Please also see “The end of a beautiful evening”…
All my life three passions have been travelling with me from inception. Music, dance and art. No matter what, they have kept me inspired and always with the desire to seek out more.
At a very young age with a family that believed in the arts, the road has been a very compelling one.
The joy of the arts has been fundamental. Building on a strong familial theme of continuing education, for life, I have found myself getting as much out of participating in classes as constructing and teaching them.
A lifelong pattern of studying something deeply that you love and then share the essence of it with others emerged.
Inspiring a few along the way is thrilling.
Hence the blog, in this medium I hope to affect, motivate, share my experiences, reflect, and share my passion of Argentine tango.
Thanks for visiting us and we hope all of you follow (or continue to follow) your passions towards happiness in the New Year.
Please enjoy this beautiful tango vals by Osvaldo Pugliese, Navidad.
Having had the pleasure of watching Alberto Dassieu for years in the milongas in Buenos Aires and dancing with him upon hearing he was doing a North American tour in 2011 with a stop in Toronto the idea of taking a private class with him struck home. What would we talk about, dance, what did I want the legend to share with me?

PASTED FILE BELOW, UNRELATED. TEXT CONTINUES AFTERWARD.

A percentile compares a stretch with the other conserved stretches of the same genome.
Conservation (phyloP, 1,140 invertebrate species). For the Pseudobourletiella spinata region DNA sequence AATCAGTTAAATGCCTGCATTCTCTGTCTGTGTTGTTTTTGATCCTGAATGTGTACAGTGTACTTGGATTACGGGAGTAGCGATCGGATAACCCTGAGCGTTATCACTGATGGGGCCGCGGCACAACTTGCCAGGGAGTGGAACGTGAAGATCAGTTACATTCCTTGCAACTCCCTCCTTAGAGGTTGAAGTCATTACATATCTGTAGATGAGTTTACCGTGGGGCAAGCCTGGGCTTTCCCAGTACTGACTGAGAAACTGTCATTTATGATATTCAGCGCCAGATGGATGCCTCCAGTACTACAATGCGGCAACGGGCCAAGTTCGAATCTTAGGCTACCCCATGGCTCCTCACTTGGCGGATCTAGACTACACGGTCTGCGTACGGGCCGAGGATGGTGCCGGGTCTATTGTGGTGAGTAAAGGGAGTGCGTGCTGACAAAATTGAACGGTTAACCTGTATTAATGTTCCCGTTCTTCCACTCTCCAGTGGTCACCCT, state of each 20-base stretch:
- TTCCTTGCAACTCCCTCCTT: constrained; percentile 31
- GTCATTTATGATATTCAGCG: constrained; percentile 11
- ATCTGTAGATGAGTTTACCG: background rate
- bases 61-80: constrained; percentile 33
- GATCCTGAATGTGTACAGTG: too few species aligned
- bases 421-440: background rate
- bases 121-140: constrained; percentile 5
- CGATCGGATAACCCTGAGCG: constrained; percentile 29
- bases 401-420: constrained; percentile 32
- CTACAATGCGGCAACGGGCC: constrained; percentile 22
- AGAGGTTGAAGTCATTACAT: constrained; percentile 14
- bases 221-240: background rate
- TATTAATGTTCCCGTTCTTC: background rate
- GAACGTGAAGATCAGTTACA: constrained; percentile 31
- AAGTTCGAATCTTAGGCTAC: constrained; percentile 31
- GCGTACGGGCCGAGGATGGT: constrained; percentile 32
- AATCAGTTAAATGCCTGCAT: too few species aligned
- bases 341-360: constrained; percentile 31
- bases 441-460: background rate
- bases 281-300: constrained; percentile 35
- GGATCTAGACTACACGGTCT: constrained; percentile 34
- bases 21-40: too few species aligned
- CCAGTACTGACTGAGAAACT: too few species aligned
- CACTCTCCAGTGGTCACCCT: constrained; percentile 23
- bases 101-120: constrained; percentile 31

Upon reflection the easiest course that came to mind for me was hoping he would share a little bit of his insights into the orchestra Carlos di Sarli. Of course he would have some interesting views on the topic and want to include me in on them with his long experience.
The class was very interesting and right after we danced one beautiful tango Alberto honoured me with the invitation to do some demonstations with him in Toronto.
Even though we didn’t have the opportunity to ever practise together; when our chance came to share a beautiful tango at a milonga, Alberto was utterly clear with the vision that we should dance the Tango “Llueve otra vez”.